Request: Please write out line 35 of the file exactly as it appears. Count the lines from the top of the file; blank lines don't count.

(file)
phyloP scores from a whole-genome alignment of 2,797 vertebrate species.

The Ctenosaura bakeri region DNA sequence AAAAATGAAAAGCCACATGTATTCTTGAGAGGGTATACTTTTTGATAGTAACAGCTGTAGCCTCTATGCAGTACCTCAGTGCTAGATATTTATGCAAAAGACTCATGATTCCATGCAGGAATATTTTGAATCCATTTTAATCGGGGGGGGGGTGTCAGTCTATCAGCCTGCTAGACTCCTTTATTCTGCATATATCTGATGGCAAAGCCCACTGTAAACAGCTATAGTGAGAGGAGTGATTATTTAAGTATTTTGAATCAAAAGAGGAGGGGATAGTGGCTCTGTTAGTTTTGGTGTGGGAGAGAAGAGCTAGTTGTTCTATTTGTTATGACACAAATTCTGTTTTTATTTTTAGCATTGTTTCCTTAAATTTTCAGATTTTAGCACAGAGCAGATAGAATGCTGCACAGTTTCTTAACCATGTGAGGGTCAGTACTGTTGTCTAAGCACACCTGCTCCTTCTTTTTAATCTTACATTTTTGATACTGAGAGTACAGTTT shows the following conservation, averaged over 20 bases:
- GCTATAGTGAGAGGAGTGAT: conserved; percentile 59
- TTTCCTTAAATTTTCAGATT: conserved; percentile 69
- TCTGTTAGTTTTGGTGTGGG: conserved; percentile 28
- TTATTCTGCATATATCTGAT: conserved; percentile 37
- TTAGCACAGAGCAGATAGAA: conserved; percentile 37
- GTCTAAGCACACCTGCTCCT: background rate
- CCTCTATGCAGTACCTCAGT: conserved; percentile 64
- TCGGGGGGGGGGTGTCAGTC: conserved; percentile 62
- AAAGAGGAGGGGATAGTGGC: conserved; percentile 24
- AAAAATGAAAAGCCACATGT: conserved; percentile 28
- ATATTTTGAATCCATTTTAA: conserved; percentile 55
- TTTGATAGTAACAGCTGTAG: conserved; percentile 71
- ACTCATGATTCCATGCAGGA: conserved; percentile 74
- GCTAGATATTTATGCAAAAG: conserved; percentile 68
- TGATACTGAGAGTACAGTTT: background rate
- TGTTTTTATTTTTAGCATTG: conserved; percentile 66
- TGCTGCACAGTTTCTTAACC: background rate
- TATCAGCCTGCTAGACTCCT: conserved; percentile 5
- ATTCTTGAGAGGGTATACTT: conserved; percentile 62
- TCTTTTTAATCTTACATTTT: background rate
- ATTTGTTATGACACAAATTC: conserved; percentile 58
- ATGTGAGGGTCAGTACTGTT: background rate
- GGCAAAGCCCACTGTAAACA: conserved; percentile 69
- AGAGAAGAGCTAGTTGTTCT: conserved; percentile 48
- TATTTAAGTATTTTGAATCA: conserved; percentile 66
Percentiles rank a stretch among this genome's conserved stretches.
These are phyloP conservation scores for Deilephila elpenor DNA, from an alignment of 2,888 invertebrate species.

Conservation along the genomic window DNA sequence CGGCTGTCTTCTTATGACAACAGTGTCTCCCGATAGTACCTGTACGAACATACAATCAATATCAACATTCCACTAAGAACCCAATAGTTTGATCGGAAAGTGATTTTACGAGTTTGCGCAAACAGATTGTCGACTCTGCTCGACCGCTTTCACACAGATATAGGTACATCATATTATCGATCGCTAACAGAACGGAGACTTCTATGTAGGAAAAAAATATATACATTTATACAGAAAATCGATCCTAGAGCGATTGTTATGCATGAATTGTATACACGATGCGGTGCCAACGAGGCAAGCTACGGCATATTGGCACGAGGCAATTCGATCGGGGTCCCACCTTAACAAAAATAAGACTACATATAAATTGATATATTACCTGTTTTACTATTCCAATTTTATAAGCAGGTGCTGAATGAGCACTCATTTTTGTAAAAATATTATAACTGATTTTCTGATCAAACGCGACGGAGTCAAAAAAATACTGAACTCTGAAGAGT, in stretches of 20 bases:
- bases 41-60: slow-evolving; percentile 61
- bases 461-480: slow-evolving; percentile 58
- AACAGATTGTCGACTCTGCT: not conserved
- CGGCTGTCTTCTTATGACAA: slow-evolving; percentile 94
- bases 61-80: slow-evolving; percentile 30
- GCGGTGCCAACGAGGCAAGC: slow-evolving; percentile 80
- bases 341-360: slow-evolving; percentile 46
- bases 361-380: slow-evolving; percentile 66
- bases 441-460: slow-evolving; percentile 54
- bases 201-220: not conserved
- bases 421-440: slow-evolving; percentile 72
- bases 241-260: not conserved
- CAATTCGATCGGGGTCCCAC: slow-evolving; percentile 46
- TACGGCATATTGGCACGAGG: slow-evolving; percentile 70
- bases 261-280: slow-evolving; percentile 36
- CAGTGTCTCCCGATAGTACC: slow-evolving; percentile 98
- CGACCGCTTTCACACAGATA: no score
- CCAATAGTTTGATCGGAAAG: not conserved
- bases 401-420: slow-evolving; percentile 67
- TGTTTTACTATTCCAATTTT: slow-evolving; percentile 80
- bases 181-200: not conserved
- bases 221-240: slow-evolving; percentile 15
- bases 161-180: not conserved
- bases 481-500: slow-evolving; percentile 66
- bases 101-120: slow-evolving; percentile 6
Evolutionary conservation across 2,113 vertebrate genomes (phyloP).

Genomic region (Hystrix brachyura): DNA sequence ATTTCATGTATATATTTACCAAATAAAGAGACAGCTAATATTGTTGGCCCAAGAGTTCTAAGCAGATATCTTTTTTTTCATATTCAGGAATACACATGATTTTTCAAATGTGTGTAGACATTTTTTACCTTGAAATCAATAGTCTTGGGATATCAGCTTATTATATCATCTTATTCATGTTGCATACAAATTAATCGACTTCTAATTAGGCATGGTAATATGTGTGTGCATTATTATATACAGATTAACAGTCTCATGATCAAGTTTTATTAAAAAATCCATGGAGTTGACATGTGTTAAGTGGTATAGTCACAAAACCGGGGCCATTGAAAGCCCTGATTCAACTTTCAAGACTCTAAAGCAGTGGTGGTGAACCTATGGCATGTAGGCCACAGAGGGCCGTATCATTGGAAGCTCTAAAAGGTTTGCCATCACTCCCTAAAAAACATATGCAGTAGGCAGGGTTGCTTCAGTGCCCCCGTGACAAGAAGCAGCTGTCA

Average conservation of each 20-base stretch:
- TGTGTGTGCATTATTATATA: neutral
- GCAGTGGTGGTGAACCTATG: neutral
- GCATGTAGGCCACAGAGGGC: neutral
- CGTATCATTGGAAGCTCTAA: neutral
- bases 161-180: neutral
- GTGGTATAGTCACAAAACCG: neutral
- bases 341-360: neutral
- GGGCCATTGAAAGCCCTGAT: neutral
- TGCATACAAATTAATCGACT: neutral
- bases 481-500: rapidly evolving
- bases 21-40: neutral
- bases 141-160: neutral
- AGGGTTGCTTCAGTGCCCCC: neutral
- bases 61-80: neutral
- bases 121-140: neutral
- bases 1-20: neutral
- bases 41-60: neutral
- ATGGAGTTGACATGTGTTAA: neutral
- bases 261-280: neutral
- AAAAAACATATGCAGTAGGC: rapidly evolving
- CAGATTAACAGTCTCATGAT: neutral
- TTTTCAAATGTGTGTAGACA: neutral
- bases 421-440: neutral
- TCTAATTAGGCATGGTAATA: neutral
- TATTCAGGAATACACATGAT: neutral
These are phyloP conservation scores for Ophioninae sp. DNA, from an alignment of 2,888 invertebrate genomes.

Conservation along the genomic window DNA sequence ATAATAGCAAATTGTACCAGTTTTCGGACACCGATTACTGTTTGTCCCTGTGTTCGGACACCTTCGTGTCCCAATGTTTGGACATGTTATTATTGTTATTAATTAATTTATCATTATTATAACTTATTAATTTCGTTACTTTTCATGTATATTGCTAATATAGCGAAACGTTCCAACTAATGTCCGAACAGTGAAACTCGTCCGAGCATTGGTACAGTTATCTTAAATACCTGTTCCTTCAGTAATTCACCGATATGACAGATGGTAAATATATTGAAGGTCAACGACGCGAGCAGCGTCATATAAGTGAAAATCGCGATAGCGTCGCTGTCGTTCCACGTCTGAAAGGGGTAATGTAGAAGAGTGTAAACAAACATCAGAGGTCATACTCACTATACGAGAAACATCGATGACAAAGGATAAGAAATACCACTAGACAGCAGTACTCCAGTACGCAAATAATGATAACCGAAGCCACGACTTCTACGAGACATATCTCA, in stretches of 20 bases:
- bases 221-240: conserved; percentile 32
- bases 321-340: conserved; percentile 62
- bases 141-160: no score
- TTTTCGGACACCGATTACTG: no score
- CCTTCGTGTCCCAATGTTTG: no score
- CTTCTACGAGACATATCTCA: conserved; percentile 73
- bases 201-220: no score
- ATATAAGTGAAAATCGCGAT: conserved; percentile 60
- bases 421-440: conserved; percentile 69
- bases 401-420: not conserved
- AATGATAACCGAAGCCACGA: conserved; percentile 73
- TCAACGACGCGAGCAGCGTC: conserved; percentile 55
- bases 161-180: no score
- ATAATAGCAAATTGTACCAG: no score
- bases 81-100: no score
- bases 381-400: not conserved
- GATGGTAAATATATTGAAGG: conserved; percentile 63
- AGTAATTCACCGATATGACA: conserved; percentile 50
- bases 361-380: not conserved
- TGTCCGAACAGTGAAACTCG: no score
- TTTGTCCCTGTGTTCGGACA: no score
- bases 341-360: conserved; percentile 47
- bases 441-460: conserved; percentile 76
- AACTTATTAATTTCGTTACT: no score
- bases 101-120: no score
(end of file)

- bases 61-80: slow-evolving; percentile 30